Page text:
Tuesday, October 11, 2005

Making Peace with Life

I'm about three quarters of the way through Susan Senator's book, Making Peace with Autism. I knew very little about autism before reading the book and only really read it because I work with Susan's husband Ned and have met the family on a couple of occasions, regardless I'm finding it a fascinating read. There are two things that have hooked me on the book, learning about autism with it's similarities to my own mental make up and the fact that tangentially it's a story about the everyday life of people just like me.

The more I read about autism the more I see parallels between my approach to the world and how Susan describes their autistic son Nat's. This is not to say I think I'm autistic, only that there's a very thin line between one state and the other. Take for example the following: I'm a loner. In loud or crowded social situations I often get anxious and zone out. I see patterns in odd places. I'm very much a creature of habit. In general I don't like change but preparing for it always makes it better. From reading the book I've found out all that all of these attributes could be ascribed to an autistic person (or at least Nat). I know these attributes could also be ascribed to a classically nerdy programmer type, but that's really why I find it so fascinating. Cognition is really a mysterious, fragile and wonderful thing.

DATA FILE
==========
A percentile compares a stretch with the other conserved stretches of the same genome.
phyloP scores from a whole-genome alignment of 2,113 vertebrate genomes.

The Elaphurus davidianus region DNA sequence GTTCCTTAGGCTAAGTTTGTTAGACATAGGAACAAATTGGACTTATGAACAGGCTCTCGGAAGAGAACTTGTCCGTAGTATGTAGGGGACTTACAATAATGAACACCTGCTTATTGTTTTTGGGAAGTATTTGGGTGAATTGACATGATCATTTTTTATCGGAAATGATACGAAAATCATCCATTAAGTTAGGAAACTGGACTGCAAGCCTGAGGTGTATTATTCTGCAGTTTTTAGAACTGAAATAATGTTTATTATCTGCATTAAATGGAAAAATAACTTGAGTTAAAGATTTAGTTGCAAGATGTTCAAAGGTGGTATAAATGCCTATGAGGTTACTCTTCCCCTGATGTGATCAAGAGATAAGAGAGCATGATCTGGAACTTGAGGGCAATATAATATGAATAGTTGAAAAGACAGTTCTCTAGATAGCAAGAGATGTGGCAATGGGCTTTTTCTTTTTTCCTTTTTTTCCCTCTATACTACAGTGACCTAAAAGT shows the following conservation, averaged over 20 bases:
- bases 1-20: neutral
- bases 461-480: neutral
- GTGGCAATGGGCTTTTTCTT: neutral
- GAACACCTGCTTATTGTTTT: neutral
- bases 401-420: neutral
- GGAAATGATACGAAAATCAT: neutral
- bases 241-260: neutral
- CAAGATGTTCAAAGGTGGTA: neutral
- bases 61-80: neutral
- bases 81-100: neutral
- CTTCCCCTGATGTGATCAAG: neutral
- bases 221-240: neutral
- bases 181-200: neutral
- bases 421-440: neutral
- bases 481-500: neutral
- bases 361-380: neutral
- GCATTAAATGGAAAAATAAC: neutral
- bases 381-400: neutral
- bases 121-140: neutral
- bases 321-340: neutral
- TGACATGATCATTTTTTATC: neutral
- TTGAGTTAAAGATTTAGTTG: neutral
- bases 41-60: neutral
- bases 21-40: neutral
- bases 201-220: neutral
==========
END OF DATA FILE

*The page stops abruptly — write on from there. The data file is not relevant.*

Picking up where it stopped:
The second reason I mentioned liking the book, and this is really the primary reason for me, are the insights into the Batchelder family. It feels pretty voyeuristic at times, peering behind the facade of a modern family like theirs, but that's also what makes it so compelling. If you take away the family specifics, you could just as well be reading about my wife and me instead of Susan and Ned. It's a very personal and honest portrayal that I give them all kudos for having the courage to publish. None of us have the perfect easy lives we try to present to the outside world so it's very refreshing and life affirming to see other people, especially people you know, live through pain, fear, and doubt and yet come to find some level of peace and happiness.

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